People enjoy marking life’s important occasions and milestones with celebratory ceremonies, such as weddings, baby namings, and other life-cycle events. While many cultures and traditions still incorporate dogma and religious ideology into every ritual and ceremony, the percentage of individuals interested in having personalized and meaningful ceremonies that are free of religion continues to increase, especially in Europe.
In fact, registered celebrants of Humanist Society Scotland (HSS) have married 50,000 people since they were authorized to perform weddings in 2005. To learn more about the organization, humanist ceremonies, and the future of humanism, I had the pleasure of interviewing Lynsey Kidd, HHS head of ceremonies and chaplaincy.
TheHumanist.com: I read that there were more humanist wedding ceremonies than Church of Scotland weddings in 2016. Why do you think humanist weddings have become so popular in Scotland? How do you promote and “normalize” humanist ceremonies?
Lynsey Kidd: Humanist weddings offer couples something really special in that they are unique to the couple, are focused on the couple—their story and all that they want to share—and reflect the beliefs of the couple. With more people in Scotland now identifying as nonreligious but wishing to live ethical and compassionate lives, a humanist ceremony is a meaningful way to reflect that. Scotland is now a majority nonreligious country; our growth is reflected in the change in Scottish society. Our growth is also linked to the increasing number of people who attend humanist ceremonies as guests.
We have never positioned our ceremonies as “wacky,” but as meaningful alternatives to religious and civil ceremonies. Although we sometimes see couples get particularly creative for ceremonies, most are very much organized in a traditional way. In Scotland we don’t believe our ceremonies are for a “niche” or “fringe” group but that they have a central place in Scottish culture. Therefore, we have, with no apology, always presented ourselves that way. What’s important is that people have the choice to have a ceremony that reflects their beliefs and values, conducted by someone who shares those beliefs and values.
TheHumanist.com: What was the process like for the HSS to be granted legal parity with churches? What are the benefits associated with this?
Kidd: HSS was granted legal authorization in 2005 to solemnize marriage in Scotland. The request for humanist marriages to be legally recognized was driven by HSS members who wanted to be married in a way that was reflective of their beliefs and values. The process for this initial change was lengthy, but ultimately concluded that refusal to recognize humanist marriage celebrants was likely to be incompatible with Article 14 of the European Convention of Human Rights and that the Marriage (Scotland) Act 1977 could be read to allow the authorization of humanist celebrants.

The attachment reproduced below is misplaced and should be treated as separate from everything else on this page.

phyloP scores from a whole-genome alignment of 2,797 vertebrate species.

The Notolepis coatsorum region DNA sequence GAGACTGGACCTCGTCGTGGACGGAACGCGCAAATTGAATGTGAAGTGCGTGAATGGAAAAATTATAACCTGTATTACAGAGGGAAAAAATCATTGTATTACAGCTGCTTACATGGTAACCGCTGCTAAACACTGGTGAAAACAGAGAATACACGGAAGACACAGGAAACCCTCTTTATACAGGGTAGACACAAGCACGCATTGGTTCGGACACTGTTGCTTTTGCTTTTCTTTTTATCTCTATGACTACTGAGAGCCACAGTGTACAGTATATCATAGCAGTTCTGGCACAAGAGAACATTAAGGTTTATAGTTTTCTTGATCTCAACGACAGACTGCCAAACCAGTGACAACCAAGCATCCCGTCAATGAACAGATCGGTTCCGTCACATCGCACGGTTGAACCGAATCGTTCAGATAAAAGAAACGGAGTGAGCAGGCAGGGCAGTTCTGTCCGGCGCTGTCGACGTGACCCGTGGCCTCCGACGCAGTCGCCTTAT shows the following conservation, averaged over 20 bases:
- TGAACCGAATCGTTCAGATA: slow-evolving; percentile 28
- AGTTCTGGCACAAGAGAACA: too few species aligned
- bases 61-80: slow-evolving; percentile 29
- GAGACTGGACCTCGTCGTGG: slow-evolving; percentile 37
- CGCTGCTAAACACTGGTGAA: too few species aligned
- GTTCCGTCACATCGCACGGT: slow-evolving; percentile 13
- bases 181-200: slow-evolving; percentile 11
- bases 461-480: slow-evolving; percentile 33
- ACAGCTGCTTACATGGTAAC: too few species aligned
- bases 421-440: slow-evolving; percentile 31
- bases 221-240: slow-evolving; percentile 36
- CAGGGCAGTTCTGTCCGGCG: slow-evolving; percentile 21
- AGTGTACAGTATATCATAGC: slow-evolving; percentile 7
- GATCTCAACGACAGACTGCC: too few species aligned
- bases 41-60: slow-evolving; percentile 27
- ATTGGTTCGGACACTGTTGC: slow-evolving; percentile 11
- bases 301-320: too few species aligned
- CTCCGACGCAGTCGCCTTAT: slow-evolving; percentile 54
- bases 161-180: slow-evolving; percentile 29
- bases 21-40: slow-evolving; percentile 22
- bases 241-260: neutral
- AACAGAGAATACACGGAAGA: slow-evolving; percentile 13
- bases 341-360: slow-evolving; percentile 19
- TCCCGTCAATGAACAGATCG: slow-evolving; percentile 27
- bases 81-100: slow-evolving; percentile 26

On December 31, 2014, the Marriage and Civil Partnership (Scotland) Act 2014 came into force. This act included provision for a new category of marriage—– “belief.” There was a small change to how our celebrants were authorized. However, authorization was still temporary.
In fall 2015 we approached the Scottish government to become prescribed into law. This would change our authorization to permanent and as a group we would be recognized in the Marriage and Civil Partnership (Scotland) Act 2014. We would no longer have to seek authorization from the Registrar General’s office for each individual celebrant. [Rather,] they would, by virtue of being with HSS, have authorization. Becoming prescribed in law would also give us legal parity with the churches.
After many meetings and providing a lot of information about HSS and how we manage our ceremonies provision, a statutory instrument (SI) was laid before the Scottish Parliament in December 2016.
Once laid, the SSI went through two parliamentary committees and finally came into force on February 14, 2017. This was formal recognition by the Scottish Parliament that HSS had a solid place in Scotland and had demonstrated the competence and legitimacy to be written into Scottish law. It was probably the best day of my career so far!
In operational terms, the change in law means a few administrative tweaks including the fact we now manage the authorization of all our own celebrants. The change is far more about our place in Scotland.
TheHumanist.com: Before 2005, did humanist celebrants exist in Scotland?
Kidd: Since 2005 growth has been rapid, but yes, humanist celebrants did exist before 2005, and they were conducting funeral, naming, and (non-legal) wedding ceremonies.
TheHumanist.com: What are the next steps for the humanist celebrants and humanist ceremonies connected with HSS?
Kidd: Our first and ongoing priority is to continue to provide humanists with meaningful ceremonies for all life’s key events that reflect their beliefs and values. We are excited about the future of our celebrants and ceremonies and are looking forward to new celebrants joining our team.